Unfortunately economic interests usually trump common sense or social responsibility. Despite the clear health risks, there are still active mines taking asbestos out of the ground. There is a big one in Quebec. Their only markets are developing countries, as asbestos use has been banned everywhere else.

It's the old adage, it's not good enough for me to use but what do I care if they use it in Togo, as long as I get paid...
 

Norberto61

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I would not recommend anyone work with asbestos but if it is already in place it is harmless unless it is getting disturbed so don't get freaked out if you figure out there's asbestos in an existing building. Unless it is somewhere where the surface can get worn and the dust will be breathed in. Pipe insulation can be a problem
 

Kipling333

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It is an awesome building material. It is often used in roofing materials and tiles in a lot of countries. Dunno about the DR but it's pretty popular elsewhere in Latin America. Given the electrical system I'd say your increased chance of lung cancer is more than offset by the reduced chance of being killed in some conflagration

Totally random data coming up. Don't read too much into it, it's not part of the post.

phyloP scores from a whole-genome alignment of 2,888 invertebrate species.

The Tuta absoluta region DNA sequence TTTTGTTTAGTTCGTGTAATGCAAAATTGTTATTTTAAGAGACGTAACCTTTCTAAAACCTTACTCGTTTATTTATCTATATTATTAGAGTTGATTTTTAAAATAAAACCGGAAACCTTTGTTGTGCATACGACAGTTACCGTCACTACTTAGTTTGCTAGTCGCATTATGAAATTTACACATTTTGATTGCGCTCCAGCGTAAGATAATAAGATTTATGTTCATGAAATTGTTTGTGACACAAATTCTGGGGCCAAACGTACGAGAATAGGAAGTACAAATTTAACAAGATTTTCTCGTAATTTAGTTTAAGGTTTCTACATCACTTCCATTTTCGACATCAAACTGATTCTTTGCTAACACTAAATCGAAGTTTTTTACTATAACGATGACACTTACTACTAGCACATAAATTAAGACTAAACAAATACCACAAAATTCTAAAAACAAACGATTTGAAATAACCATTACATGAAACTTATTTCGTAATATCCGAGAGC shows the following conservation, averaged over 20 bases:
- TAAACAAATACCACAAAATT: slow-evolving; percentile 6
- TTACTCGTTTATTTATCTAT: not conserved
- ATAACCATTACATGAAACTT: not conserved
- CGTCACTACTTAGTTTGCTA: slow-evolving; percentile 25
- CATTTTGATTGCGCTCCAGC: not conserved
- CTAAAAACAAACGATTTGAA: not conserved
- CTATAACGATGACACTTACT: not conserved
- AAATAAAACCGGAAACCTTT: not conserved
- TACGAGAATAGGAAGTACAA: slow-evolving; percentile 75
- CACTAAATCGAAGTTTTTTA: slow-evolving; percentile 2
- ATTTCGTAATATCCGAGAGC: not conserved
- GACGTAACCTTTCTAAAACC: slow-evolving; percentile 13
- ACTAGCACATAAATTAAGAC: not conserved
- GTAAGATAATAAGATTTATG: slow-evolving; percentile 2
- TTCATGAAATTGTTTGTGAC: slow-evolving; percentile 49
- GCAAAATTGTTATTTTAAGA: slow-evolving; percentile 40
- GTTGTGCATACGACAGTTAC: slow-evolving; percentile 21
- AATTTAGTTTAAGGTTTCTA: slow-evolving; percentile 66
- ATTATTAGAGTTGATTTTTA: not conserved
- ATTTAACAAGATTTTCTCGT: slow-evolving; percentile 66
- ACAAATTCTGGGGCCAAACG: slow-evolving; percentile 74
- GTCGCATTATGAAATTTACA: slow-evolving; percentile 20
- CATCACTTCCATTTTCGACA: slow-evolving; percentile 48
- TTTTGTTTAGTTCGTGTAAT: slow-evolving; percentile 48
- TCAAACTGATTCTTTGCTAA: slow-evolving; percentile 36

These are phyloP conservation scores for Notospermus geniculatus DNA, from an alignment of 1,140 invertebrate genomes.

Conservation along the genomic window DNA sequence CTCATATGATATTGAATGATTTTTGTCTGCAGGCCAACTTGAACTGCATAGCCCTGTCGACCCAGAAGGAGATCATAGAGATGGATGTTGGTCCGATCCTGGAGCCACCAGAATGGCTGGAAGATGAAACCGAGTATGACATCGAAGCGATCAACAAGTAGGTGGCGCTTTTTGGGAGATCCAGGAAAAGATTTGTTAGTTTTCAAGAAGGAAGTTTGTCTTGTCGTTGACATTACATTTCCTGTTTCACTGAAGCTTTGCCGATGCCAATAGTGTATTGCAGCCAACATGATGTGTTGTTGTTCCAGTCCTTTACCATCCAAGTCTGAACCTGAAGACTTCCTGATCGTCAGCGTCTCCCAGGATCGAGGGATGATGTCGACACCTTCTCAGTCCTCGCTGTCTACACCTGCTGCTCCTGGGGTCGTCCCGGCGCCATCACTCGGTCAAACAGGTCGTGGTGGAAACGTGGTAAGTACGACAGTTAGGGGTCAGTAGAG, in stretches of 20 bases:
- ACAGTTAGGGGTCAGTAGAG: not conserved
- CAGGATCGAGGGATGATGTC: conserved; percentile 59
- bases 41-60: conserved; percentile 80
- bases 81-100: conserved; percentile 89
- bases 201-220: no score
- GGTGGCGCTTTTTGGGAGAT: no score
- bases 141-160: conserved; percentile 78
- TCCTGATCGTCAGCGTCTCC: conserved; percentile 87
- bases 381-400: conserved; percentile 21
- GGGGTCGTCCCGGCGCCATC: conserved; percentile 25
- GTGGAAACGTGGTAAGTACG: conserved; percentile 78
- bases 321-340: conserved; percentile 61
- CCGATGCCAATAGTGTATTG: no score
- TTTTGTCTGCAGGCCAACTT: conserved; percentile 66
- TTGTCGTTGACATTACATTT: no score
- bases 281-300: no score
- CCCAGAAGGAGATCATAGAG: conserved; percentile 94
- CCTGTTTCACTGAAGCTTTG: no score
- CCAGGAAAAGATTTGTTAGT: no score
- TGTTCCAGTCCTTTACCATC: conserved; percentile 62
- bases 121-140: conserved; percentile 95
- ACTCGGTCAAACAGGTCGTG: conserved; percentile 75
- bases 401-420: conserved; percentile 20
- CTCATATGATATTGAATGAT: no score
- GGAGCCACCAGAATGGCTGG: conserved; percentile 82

You are correct that it is not being manufactured here but it is still being used as a roofing material..do not know where it comes from but in Higuey , my friends and I saw it being sawn by a man without a mask and put on a roof ,,It is lethal stuff when being cut or broken easily giving cancer of the lungs .
 

ctrob

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Nov 9, 2006
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if it is already in place it is harmless unless it is getting disturbed so don't get freaked out if you figure out there's asbestos in an existing building.
The average homeowner can't determine if their asbestos is harmless. If you have, or think you might have, asbestos in your home get it inspected by someone knowledgeable. Even if it's only roof panels. If it's friable or can become friable it should be encapsulated or removed. And that takes someone looking at it that knows what their doing. Don't take chances with it.
 

Cdn_Gringo